Share Email Print
cover

Proceedings Paper

Monte Carlo modeling of the scatter radiation doses in IR
Author(s): Eugene Mah; Wenjun He; Walter Huda; Hai Yao; Bayne Selby
Format Member Price Non-Member Price
PDF $14.40 $18.00
cover GOOD NEWS! Your organization subscribes to the SPIE Digital Library. You may be able to download this paper for free. Check Access

Paper Abstract

Purpose: To use Monte Carlo techniques to compute the scatter radiation dose distribution patterns around patients undergoing Interventional Radiological (IR) examinations. Method: MCNP was used to model the scatter radiation air kerma (AK) per unit kerma area product (KAP) distribution around a 24 cm diameter water cylinder irradiated with monoenergetic x-rays. Normalized scatter fractions (SF) were generated defined as the air kerma at a point of interest that has been normalized by the Kerma Area Product incident on the phantom (i.e., AK/KAP). Three regions surrounding the water cylinder were investigated consisting of the area below the water cylinder (i.e., backscatter), above the water cylinder (i.e., forward scatter) and to the sides of the water cylinder (i.e., side scatter). Results: Immediately above and below the water cylinder and in the side scatter region, values of normalized SF decreased with the inverse square of the distance. For z-planes further away, the decrease was exponential. Values of normalized SF around the phantom were generally less than 10-4. Changes in normalized SF with x-ray energy were less than 20% and generally decreased with increasing x-ray energy. At a given distance from region where the x-ray beam enters the phantom, the normalized SF was higher in the backscatter regions, and smaller in the forward scatter regions. The ratio of forward to back scatter normalized SF was lowest at 60 keV and highest at 120 keV. Conclusion: Computed SF values quantify the normalized fractional radiation intensities at the operator location relative to the radiation intensities incident on the patient, where the normalization refers to the beam area that is incident on the patient. SF values can be used to estimate the radiation dose received by personnel within the procedure room, and which depend on the imaging geometry, patient size and location within the room. Monte Carlo techniques have the potential for simulating normalized SF values for any arrangement of imaging geometry, patient size and personnel location and are therefore an important tool for minimizing operator doses in IR.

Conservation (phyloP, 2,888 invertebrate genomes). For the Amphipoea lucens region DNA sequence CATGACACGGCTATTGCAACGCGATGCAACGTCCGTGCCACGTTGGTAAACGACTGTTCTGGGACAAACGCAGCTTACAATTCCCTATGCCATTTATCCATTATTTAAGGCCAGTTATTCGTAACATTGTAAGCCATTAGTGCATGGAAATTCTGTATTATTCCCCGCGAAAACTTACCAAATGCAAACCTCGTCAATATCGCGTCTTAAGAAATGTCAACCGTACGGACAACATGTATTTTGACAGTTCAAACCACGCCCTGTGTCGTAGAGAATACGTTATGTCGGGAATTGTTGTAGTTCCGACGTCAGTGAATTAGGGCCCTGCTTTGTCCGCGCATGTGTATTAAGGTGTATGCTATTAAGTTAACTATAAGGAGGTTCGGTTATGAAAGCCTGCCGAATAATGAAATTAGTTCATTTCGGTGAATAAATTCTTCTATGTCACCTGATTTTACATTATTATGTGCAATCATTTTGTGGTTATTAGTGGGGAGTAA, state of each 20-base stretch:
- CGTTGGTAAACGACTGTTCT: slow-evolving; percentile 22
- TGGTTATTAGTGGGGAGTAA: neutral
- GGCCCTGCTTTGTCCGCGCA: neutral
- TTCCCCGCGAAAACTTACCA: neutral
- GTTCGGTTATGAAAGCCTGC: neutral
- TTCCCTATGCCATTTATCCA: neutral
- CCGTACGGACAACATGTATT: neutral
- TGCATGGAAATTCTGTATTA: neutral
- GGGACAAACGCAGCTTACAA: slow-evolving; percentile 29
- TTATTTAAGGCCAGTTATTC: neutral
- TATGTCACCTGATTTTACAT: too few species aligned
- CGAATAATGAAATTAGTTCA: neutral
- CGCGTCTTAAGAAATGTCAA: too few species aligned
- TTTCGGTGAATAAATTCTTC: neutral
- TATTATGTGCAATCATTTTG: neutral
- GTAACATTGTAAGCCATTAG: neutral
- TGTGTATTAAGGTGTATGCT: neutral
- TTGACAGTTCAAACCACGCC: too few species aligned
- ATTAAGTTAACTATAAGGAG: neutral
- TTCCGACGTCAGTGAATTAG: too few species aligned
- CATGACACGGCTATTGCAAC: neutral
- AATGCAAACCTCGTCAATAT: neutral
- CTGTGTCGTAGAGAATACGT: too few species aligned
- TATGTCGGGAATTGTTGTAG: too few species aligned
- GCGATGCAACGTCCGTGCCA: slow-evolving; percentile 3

Paper Details

Date Published: 16 March 2011
PDF: 11 pages
Proc. SPIE 7961, Medical Imaging 2011: Physics of Medical Imaging, 79613H (16 March 2011); doi: 10.1117/12.878303
Show Author Affiliations
Eugene Mah, Medical Univ. of South Carolina (United States)
Wenjun He, Clemson Univ. (United States)
Walter Huda, Medical Univ. of South Carolina (United States)
Hai Yao, Clemson Univ. (United States)
Bayne Selby, Medical Univ. of South Carolina (United States)


Published in SPIE Proceedings Vol. 7961:
Medical Imaging 2011: Physics of Medical Imaging
Norbert J. Pelc; Ehsan Samei; Robert M. Nishikawa, Editor(s)

© SPIE. Terms of Use
Back to Top